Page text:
What makes a time attack car? The answer is a lot simpler than you probably think. I’m sure that many of us have images of carbon-bodied, stripped-out racers with wild aero going through our minds, but while that may be what a lot of budding time attackers aspire to, the reality is a lot simpler. Providing you have selected your car of choice you are pretty much good to go. You don’t need much to start as most track day or soukoukai events have beginner classes where you can run what you brung. As you improve, you begin to tackle the first necessary and obvious aspects of your car – suspension, a lighter set of wheels and grippier tyres. What I’m trying to get at here is that you really don’t need much – just something to get you started. And to bring this point home, the selection of cars I’ve chosen to Spotlight from the recent Battle Evome session should really get the message across.
I’ll start off with this zenki S14 as it just sets the tone so well. It looked mighty purposeful standing still, sporting a simple aero package onto which a few more personal touches – such as the rather large and protruding front spoiler – have been added.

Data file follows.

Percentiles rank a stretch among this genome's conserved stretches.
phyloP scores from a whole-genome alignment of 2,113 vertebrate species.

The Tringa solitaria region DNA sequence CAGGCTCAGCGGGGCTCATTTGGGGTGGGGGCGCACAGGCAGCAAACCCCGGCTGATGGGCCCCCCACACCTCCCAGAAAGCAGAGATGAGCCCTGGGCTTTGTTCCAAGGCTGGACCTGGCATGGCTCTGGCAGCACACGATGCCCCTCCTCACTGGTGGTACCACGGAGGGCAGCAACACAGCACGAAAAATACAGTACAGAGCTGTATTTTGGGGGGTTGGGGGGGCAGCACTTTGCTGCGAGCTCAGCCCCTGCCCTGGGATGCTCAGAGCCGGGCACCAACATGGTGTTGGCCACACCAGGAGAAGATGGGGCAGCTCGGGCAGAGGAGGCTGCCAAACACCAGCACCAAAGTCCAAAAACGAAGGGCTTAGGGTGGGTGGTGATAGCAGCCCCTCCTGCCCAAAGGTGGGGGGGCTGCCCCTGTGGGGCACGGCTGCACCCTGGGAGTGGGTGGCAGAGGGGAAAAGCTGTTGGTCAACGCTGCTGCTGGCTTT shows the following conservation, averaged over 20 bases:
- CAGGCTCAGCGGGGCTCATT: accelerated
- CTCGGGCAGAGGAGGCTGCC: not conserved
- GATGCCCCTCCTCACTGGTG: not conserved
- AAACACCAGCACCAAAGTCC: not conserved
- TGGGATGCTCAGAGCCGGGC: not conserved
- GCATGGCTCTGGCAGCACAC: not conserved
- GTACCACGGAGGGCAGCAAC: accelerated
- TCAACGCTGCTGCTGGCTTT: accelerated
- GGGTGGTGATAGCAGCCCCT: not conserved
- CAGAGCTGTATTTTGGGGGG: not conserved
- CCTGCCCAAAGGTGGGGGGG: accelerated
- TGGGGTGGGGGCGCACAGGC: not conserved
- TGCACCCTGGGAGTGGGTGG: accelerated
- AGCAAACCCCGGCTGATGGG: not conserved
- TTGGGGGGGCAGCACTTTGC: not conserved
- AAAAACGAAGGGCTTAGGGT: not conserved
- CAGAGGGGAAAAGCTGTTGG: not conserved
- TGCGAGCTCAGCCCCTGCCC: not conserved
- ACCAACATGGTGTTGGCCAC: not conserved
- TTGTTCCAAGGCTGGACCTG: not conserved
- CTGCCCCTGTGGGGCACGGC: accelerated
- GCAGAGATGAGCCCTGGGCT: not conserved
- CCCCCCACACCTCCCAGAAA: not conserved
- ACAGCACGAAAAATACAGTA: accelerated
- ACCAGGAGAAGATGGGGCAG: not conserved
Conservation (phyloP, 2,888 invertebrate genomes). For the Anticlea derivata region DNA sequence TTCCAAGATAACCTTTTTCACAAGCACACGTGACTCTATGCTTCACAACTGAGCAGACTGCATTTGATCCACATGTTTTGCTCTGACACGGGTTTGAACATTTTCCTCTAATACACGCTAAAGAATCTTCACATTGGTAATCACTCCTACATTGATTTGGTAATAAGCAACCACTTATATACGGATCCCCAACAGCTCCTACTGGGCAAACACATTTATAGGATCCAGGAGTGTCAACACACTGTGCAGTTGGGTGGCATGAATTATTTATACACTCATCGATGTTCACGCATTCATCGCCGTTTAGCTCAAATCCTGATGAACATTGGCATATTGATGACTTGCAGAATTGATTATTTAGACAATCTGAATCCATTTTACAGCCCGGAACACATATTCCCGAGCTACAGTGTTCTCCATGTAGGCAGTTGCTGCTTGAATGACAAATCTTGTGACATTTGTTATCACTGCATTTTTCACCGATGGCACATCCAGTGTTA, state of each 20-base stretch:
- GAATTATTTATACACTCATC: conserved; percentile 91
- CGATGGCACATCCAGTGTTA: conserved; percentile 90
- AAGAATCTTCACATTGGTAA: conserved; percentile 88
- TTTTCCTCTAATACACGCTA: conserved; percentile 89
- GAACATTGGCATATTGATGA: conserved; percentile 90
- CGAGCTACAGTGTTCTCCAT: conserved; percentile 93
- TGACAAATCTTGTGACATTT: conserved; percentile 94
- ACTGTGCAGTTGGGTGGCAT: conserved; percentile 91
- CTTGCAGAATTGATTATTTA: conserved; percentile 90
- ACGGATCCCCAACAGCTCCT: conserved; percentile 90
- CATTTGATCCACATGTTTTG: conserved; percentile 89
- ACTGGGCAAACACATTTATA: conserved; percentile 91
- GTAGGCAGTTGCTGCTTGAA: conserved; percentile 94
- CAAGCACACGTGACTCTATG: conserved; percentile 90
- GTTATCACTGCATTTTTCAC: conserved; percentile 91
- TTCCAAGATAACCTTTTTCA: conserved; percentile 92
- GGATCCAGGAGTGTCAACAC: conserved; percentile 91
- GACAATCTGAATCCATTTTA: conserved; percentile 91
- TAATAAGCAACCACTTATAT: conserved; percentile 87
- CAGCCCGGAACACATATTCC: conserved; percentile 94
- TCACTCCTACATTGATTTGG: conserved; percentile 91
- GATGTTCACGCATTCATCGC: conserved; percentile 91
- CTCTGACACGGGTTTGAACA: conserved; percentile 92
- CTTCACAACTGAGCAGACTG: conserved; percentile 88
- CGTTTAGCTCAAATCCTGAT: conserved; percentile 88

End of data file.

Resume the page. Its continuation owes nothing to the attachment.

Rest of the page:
It was still wearing the stock steel bonnet, but had some pretty large openings cut out and covered with two louvered sections to help channel air away from the engine bay.
I asked the owner if I could grab a shot of the motor, and he said he was a little embarrassed because it was pretty much stock under there. But that’s exactly what I wanted to show. It may have been largely factory-spec, but there were already the right sort of initial touches made to improve the feel and response of the engine. Things like a hard piping kit, a bigger intercooler, and cooling upgrades such as the big radiator and oil cooler.